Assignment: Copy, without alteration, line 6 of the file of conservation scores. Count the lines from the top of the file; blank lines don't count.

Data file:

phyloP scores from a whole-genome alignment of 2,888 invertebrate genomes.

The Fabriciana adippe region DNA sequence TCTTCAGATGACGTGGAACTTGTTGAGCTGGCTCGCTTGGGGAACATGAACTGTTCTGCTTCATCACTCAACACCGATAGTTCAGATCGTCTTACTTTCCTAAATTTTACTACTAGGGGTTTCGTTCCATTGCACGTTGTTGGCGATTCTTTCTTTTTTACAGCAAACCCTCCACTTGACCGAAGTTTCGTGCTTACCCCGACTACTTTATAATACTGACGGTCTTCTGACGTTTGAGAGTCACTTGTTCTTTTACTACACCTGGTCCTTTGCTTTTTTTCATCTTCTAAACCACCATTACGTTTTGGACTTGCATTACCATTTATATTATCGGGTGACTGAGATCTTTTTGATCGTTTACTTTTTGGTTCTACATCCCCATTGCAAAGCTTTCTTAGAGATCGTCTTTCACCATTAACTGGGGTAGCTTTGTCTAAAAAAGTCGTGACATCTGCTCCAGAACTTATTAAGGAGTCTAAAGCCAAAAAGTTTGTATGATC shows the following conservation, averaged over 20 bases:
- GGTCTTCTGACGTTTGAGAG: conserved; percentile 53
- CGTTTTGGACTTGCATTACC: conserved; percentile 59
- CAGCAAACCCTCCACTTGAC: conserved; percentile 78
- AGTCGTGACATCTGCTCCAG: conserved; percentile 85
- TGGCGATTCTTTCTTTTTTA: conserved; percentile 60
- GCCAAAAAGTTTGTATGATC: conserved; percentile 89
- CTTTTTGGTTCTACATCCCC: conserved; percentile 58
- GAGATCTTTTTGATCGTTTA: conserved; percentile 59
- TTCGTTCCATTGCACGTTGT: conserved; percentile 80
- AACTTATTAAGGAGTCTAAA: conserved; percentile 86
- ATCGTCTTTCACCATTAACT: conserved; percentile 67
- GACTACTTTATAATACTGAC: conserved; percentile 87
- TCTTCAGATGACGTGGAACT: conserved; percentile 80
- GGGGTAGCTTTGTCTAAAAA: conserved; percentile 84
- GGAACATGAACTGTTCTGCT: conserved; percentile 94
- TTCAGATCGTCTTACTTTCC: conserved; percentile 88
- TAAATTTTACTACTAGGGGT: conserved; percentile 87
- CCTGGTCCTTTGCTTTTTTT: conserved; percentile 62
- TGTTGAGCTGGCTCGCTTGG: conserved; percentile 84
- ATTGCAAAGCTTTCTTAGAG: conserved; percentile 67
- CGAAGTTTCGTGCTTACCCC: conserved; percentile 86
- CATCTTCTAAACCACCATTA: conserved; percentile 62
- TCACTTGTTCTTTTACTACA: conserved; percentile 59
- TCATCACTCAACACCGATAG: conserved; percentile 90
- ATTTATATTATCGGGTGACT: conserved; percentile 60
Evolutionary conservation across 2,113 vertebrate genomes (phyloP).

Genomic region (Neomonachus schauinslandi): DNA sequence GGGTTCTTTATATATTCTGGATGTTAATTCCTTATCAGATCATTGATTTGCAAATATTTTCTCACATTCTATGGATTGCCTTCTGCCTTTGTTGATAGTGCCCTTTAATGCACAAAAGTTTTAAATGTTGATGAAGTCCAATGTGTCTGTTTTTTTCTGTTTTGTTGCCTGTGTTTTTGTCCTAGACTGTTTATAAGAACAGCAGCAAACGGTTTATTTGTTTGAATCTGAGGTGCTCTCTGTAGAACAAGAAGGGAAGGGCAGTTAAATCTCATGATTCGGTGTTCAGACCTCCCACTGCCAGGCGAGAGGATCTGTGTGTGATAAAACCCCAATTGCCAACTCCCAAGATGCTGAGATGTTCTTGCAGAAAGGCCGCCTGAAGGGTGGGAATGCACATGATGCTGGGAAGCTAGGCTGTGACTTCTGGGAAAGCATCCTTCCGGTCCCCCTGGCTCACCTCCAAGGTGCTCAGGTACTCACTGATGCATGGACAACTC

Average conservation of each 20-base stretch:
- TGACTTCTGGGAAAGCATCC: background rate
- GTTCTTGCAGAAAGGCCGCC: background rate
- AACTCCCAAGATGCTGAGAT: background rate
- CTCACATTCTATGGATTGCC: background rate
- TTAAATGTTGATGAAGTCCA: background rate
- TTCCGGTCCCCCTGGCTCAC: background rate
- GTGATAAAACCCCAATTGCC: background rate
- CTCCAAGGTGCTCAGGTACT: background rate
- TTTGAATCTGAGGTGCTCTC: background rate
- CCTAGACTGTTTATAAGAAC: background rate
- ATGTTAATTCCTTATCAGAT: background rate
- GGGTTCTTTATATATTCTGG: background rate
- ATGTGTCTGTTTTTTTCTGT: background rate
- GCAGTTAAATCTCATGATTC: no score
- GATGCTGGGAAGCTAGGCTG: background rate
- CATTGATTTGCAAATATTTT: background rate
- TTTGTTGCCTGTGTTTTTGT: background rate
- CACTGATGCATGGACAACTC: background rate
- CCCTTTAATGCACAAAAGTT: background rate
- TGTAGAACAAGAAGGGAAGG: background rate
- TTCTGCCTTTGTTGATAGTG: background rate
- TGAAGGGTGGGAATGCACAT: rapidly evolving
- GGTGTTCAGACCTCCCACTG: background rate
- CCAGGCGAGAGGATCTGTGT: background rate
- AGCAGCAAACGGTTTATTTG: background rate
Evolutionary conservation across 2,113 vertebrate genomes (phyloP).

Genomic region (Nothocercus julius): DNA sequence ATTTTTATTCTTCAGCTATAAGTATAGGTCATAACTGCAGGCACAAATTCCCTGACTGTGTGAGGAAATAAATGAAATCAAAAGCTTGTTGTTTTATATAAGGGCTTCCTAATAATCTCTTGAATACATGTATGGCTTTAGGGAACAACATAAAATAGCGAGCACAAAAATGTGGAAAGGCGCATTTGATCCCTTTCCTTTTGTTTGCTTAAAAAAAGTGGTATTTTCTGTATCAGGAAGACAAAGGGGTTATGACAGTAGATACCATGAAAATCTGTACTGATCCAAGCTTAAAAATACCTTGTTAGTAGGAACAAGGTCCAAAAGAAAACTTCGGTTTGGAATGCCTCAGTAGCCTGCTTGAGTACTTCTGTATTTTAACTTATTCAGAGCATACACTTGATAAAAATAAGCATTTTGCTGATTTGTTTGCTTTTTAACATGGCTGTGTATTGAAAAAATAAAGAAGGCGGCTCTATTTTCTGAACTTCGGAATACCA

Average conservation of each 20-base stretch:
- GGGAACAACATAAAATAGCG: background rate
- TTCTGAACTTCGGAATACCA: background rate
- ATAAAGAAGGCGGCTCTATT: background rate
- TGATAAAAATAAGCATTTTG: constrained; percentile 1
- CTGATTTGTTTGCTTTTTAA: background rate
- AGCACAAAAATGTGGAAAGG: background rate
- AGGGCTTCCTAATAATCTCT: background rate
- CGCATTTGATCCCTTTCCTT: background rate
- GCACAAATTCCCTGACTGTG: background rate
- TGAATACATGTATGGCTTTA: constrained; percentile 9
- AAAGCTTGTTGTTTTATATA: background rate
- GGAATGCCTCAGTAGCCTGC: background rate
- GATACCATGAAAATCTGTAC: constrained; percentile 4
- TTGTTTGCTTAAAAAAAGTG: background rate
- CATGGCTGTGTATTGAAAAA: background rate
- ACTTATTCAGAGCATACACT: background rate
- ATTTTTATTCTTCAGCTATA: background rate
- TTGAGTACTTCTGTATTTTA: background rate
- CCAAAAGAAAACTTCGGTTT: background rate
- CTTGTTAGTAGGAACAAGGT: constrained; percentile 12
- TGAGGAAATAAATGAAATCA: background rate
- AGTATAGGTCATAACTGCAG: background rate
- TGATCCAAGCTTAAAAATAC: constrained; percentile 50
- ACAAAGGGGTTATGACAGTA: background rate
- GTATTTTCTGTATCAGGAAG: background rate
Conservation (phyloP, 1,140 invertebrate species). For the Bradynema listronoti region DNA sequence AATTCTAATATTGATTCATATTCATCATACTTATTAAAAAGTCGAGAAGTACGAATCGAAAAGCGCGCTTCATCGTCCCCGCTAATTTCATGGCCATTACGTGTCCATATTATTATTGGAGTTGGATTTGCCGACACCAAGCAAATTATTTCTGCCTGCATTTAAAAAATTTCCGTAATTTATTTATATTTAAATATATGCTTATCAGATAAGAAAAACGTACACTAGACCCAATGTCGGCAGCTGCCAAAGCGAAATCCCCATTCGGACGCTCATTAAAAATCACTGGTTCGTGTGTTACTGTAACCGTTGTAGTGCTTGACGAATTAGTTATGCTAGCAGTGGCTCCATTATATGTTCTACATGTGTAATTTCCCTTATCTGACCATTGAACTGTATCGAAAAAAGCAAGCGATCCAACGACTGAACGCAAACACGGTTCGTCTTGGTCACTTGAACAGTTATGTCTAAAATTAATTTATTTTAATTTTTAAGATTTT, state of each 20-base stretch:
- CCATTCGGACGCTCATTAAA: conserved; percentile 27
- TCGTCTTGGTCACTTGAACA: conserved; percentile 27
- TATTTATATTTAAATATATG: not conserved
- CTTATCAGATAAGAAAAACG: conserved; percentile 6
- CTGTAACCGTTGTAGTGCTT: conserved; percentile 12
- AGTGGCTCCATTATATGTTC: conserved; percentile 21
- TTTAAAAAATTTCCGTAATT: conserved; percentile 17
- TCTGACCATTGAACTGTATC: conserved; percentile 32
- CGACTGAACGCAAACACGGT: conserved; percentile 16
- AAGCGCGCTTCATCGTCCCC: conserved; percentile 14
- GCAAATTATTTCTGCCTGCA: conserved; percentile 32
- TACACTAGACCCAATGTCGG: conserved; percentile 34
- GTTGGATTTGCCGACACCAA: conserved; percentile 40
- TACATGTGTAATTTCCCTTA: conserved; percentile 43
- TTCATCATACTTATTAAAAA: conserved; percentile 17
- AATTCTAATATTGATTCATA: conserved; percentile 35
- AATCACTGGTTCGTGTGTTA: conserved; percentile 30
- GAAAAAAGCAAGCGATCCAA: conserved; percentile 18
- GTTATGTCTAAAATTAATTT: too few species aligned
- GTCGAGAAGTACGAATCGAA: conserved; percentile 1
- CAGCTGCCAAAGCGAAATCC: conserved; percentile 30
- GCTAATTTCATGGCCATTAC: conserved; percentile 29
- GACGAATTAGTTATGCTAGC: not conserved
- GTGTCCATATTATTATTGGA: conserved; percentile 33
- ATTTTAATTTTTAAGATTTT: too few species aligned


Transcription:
- AGTCGTGACATCTGCTCCAG: conserved; percentile 85